T cells play a key role in the body's immune response against pathogens. As a new class of therapeutic approaches, T cells are being harnessed to fight cancer, promising more precise, longer-lasting mitigation than traditional, ...

Weight flux alters molecular profile, study finds

January 17, 2018
The human body undergoes dramatic changes during even short periods of weight gain and loss, according to a study led by researchers at the Stanford University School of Medicine.

Secrets of longevity protein revealed in new study

January 17, 2018
Named after the Greek goddess who spun the thread of life, Klotho proteins play an important role in the regulation of longevity and metabolism. In a recent Yale-led study, researchers revealed the three-dimensional structure ...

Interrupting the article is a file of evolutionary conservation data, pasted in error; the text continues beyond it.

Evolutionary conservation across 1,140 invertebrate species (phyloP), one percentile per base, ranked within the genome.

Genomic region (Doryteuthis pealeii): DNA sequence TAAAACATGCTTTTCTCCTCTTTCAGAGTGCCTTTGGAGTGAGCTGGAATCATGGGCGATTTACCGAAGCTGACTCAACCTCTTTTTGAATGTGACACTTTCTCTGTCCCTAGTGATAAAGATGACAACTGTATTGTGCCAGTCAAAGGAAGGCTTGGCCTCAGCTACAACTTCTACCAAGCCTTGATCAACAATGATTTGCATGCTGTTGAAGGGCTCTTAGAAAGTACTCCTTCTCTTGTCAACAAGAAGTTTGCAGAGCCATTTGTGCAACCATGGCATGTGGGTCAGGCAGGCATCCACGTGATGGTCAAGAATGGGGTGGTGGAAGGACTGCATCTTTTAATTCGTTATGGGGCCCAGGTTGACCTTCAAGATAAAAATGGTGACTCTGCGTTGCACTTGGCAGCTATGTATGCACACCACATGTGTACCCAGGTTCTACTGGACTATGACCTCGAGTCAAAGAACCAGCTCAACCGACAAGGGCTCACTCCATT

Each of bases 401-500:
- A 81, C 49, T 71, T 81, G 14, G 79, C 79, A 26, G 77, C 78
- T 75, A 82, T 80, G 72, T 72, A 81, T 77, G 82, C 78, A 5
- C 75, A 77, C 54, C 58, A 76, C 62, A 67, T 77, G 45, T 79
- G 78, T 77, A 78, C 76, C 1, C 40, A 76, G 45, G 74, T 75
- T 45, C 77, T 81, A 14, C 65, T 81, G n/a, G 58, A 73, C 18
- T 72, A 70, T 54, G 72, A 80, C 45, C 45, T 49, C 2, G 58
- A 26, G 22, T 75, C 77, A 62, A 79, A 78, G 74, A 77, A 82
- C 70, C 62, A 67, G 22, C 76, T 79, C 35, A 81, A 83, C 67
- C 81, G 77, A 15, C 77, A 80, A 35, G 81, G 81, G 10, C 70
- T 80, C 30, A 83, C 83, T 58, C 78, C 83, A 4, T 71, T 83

The HLF gene protects blood stem cells by maintaining them in a resting state

January 17, 2018
The HLF gene is necessary for maintaining blood stem cells in a resting state, which is crucial for ensuring normal blood production. This has been shown by a new research study from Lund University in Sweden published in ...

Magnetically applied MicroRNAs could one day help relieve constipation

January 17, 2018
Constipation is an underestimated and debilitating medical issue related to the opioid epidemic. As a growing concern, researchers look to new tools to help patients with this side effect of opioid use and aging.

Researchers devise decoy molecule to block pain where it starts

January 16, 2018
For anyone who has accidentally injured themselves, Dr. Zachary Campbell not only sympathizes, he's developing new ways to blunt pain.

0 comments

Please sign in to add a comment. Registration is free, and takes less than a minute. Read more

Click here to reset your password.
Sign in to get notified via email when new comments are made.